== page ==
22 May 2009
The skies were clear all the way from New York to Geneva to Athens, and finally for the short flight southeast across the Aegean Sea to Crete. The airport at Heraklion on the northern coast of Crete lies on the coast near the harbor, and as the jet descended in the evening light I caught a glimpse of Heraklion harbor crowded with shipping.
It was a sight that might have been glimpsed at almost any time over the past four thousand years or so. Heraklion was the port of Knossos, the royal and ceremonial center of the Cretan monarch that the modern world has decided to call “King Minos”: builder of the Labyrinth; stepfather of the fearsome Minotaur; judge in the underworld; and thalassocrat or “sea-ruler” during the Bronze Age, when the power of Crete was at its height.
The foundation myth of the Athenian navy was closely tied to the harbor at Heraklion. According to the myth, the young hero Theseus voyaged to Crete in a thirty-oared galley or triakontor in a bold attempt to end the oppressive overlordship that allowed King Minos to demand a grim tribute from the Athenians. The tribute was not gold but human lives: young men and women of Athens who were sent to Crete in the little galley every few years, and then conducted from Heraklion harbor to the door of the maze-like Labyrinth. Once the Athenian youths and maidens had become lost in the winding passage ways, they fell victim one by one to the fearsome monster, half man and half bull, that lurked at the heart of the maze.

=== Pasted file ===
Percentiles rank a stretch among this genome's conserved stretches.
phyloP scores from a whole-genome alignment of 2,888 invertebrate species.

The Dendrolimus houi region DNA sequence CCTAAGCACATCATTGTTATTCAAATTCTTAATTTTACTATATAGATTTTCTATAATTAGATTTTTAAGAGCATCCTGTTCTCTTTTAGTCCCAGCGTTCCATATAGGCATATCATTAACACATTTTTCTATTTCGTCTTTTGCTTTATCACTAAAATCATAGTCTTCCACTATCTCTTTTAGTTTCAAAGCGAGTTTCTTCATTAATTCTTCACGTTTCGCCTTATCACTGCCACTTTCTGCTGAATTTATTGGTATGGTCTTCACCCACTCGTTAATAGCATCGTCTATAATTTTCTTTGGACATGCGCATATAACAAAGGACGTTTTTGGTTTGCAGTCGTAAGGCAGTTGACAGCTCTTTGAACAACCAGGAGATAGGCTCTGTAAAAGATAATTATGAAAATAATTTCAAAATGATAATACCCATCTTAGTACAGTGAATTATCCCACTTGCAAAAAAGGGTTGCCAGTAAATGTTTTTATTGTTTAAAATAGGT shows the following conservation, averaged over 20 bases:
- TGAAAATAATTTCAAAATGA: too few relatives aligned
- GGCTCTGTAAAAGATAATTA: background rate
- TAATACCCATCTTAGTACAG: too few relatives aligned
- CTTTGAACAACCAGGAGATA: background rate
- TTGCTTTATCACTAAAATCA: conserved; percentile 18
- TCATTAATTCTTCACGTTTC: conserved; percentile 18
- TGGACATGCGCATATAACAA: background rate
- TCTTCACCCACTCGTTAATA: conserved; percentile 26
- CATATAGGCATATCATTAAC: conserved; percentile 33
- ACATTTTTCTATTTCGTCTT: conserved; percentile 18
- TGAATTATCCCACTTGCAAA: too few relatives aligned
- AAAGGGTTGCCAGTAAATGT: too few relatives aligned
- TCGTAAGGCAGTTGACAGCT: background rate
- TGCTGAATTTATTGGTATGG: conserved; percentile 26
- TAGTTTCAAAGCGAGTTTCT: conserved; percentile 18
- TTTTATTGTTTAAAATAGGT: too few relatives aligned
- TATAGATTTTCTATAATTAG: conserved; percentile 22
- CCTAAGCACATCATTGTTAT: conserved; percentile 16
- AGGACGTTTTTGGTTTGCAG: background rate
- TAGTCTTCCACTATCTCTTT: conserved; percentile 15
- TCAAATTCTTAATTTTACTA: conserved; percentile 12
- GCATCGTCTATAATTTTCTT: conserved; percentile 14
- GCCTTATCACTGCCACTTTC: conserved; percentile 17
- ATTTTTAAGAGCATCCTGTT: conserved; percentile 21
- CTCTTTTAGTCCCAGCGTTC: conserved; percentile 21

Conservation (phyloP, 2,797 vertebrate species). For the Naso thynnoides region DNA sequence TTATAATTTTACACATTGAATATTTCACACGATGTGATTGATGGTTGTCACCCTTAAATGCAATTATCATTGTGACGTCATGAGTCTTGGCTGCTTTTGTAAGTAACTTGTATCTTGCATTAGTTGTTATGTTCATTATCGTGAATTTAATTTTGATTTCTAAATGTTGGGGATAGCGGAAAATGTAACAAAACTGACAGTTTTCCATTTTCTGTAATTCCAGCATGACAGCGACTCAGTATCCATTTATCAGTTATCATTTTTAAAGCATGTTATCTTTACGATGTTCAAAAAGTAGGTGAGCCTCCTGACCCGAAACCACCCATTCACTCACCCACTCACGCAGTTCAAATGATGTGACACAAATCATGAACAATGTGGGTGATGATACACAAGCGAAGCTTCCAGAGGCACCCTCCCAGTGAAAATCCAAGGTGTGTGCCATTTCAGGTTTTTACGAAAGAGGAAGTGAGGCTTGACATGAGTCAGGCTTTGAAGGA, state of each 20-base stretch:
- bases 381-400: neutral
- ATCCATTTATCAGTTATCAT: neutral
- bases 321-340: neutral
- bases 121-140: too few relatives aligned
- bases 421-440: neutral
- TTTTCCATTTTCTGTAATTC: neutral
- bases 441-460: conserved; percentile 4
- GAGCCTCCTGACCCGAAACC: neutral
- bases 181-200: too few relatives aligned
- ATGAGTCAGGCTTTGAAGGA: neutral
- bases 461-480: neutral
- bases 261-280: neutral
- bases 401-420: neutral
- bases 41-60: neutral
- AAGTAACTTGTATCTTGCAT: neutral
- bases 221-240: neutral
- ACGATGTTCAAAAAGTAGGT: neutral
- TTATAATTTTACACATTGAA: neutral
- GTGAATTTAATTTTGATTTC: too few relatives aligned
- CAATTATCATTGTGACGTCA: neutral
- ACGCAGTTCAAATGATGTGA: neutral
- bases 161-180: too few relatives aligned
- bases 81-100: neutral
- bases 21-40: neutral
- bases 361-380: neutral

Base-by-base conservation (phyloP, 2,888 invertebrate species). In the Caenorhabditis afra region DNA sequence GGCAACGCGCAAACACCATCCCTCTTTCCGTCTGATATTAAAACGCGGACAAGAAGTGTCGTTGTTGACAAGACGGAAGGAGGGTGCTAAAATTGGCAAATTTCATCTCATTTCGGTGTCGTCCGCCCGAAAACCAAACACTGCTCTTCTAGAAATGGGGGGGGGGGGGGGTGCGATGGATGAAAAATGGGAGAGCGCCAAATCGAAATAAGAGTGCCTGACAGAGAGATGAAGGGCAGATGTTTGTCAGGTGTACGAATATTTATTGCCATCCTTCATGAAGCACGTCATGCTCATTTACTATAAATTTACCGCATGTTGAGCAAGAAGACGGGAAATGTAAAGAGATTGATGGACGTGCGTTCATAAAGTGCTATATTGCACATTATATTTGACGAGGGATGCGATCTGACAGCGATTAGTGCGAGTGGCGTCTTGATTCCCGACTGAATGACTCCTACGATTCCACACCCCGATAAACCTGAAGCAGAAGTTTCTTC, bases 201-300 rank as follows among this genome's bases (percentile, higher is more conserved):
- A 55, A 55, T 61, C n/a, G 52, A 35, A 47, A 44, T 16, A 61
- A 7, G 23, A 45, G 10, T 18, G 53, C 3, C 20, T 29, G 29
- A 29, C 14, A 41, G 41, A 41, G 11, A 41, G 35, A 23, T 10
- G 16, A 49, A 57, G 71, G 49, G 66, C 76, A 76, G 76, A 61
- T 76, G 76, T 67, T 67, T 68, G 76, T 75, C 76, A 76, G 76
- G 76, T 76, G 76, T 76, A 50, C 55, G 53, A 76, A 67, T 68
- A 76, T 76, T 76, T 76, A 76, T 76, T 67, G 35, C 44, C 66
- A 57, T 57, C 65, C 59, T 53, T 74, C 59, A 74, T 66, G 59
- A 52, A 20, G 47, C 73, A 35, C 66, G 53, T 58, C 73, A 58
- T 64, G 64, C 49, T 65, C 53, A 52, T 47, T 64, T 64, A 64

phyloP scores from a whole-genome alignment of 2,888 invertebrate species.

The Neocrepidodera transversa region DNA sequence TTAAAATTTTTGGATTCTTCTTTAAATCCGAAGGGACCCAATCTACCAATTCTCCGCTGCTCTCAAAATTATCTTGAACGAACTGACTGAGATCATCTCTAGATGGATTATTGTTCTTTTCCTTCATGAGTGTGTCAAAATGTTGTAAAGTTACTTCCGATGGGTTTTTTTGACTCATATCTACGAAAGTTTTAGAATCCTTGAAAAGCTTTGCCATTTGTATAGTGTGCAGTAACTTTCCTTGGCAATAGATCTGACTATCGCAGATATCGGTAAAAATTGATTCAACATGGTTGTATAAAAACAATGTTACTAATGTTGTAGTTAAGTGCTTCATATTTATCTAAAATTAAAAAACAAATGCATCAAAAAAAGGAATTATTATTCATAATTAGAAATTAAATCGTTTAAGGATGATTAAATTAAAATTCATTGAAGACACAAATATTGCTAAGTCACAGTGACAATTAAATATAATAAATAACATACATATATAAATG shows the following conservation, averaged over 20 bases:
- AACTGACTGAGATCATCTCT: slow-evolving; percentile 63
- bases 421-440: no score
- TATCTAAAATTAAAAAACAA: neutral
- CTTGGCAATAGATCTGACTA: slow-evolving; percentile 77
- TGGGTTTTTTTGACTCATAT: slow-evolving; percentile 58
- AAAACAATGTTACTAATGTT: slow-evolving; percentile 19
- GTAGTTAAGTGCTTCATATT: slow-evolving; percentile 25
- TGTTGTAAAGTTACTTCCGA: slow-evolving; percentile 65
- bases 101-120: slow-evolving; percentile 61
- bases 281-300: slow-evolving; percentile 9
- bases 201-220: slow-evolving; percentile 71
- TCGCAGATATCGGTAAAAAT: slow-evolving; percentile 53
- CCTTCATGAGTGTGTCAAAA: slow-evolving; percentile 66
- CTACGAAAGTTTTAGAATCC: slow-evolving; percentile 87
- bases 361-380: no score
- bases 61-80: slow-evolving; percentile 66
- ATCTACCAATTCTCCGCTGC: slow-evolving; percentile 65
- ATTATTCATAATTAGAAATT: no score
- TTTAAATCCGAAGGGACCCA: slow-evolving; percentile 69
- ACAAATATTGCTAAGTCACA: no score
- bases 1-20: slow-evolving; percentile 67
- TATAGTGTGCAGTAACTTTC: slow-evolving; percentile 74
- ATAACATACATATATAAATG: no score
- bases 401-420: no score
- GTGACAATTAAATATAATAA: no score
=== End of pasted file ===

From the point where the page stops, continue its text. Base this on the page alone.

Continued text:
With the help of the Cretan princess Ariadne, Theseus managed to thread his way through the maze, kill the monster, free the Athenian captives, and make a dash back to the harbor, Ariadne in tow, for the escape to Athens. According to one version of the myth, before he boarded the triakontor for the voyage home, Theseus punched in the hulls of the Cretan ships, so that they could not follow him.
Yet another version of the myth claimed that “Taurus” was actually the name of King Minos’ admiral, and that Theseus defeated him in fighting his way out of Heraklion harbor. The battle in the waters off Crete, dating to the Bronze Age and the century before the Trojan War, would thus rank as the first exploit, and the first victory, of the mighty Athenian navy.